North of El Norte
Illegalized Mexican Migrants in Canada
Undocumented. In popular perception and most research, the term connotes movement to and from the United States. North of El Norte provides an important counterpoint by examining a lesser-known migration route: that of contemporary Mexican migrants to Canada.
Paloma Villegas examines the changing landscape of Canadian immigration policy and practice, and the implications for Mexican migrants who lack permanent resident status or citizenship. Her analysis takes into account the context in Mexico, the experience of border crossing, policies to restrict migration, and options available to Mexican migrants to achieve secure status in Canada. Villegas also provides an assessment of the barriers migrants encounter once in Canada, specifically in the labour market, in their creative pursuits, and in accessing health care.
Drawing on interviews, policy documents, media descriptions, and literature from local social service organizations, North of El Norte concludes that migration – and by extension migrant illegalization – is assembled, produced, and negotiated. The comprehensive research in this book sheds light on how individuals and institutions work to illegalize migrants through the production and circulation of discourse such as policies, media accounts, and speeches, and on migrants' active resistance to these efforts.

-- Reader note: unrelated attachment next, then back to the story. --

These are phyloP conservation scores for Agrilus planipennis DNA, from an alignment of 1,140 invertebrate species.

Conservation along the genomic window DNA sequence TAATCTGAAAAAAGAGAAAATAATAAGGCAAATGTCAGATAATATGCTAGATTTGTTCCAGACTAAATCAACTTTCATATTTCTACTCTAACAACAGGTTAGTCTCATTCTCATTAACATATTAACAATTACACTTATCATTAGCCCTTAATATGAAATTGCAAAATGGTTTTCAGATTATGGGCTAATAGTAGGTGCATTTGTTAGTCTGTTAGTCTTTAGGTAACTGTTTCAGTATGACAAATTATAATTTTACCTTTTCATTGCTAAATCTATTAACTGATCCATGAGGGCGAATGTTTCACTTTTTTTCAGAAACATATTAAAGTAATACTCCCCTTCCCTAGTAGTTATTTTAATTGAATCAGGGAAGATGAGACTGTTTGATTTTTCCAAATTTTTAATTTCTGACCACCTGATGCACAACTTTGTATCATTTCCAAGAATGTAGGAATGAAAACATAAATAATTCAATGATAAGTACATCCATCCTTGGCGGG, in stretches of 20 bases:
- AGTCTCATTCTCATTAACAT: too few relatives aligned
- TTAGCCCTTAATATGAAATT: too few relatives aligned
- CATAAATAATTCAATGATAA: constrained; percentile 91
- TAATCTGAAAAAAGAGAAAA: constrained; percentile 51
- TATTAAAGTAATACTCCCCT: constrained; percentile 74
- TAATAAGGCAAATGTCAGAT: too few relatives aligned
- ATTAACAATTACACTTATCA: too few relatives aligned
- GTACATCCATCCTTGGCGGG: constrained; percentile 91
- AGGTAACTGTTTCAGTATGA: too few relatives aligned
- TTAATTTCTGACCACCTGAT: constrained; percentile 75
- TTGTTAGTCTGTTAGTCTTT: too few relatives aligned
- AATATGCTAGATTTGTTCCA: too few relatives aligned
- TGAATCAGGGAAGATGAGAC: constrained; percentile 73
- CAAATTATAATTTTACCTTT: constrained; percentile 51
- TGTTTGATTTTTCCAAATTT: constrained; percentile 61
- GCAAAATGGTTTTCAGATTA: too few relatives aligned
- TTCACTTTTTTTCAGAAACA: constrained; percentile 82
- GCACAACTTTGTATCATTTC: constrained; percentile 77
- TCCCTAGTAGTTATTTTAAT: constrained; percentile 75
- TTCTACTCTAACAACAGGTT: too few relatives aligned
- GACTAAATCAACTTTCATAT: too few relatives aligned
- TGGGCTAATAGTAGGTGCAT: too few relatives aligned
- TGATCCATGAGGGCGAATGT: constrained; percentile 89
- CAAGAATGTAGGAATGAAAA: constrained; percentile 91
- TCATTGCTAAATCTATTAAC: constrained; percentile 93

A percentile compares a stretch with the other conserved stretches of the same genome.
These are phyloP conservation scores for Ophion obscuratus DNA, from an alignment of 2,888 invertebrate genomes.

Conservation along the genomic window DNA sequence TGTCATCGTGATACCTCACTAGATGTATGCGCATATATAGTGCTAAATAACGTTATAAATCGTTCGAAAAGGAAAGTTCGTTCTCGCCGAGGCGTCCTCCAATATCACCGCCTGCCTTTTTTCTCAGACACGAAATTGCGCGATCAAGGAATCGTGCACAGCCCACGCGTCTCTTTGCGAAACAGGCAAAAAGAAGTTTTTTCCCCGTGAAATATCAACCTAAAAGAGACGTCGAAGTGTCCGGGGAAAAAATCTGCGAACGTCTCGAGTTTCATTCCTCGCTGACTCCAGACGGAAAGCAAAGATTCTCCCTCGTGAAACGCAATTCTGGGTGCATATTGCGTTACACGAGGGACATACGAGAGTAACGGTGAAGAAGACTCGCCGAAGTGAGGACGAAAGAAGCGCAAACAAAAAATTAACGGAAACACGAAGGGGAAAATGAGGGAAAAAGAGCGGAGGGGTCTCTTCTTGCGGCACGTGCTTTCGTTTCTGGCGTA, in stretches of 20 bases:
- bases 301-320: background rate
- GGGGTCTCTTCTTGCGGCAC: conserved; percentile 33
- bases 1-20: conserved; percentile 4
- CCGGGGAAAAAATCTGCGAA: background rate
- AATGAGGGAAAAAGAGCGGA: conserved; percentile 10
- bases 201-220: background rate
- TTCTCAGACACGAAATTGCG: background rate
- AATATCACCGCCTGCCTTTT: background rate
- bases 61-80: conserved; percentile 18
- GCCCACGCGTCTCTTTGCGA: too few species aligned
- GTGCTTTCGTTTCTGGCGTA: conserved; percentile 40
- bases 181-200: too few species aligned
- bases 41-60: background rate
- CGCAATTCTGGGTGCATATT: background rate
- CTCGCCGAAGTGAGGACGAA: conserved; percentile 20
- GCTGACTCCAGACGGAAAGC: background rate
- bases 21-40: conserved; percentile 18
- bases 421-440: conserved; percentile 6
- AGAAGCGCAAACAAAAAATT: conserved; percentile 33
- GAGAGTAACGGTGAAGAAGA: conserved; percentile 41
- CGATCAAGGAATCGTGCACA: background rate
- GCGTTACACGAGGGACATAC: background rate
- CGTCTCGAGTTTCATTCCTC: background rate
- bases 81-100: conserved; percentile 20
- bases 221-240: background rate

Scholars and students of migration will find this book insightful and informative, whether they are in sociology, anthropology, international studies, political economy, ethnic studies, geography, social work, or Latinx studies.
Paloma E. Villegas is an assistant professor in the Department of Sociology at California State University, San Bernardino. Her research on the intersections of migration, citizenship, borders, race, and gender can be found in publications such as Citizenship Studies, Ethnic and Racial Studies, Women’s Studies International Forum, the Journal of Gender Studies, the Journal of Law and Society, the Journal of Ethnic and Migration Studies, Refuge, and the Journal of International Migration and Integration. She is also a co-editor of Seeds of Hope: Creating a Future in the Shadows (with Tanya Aberman and Francisco Villegas).
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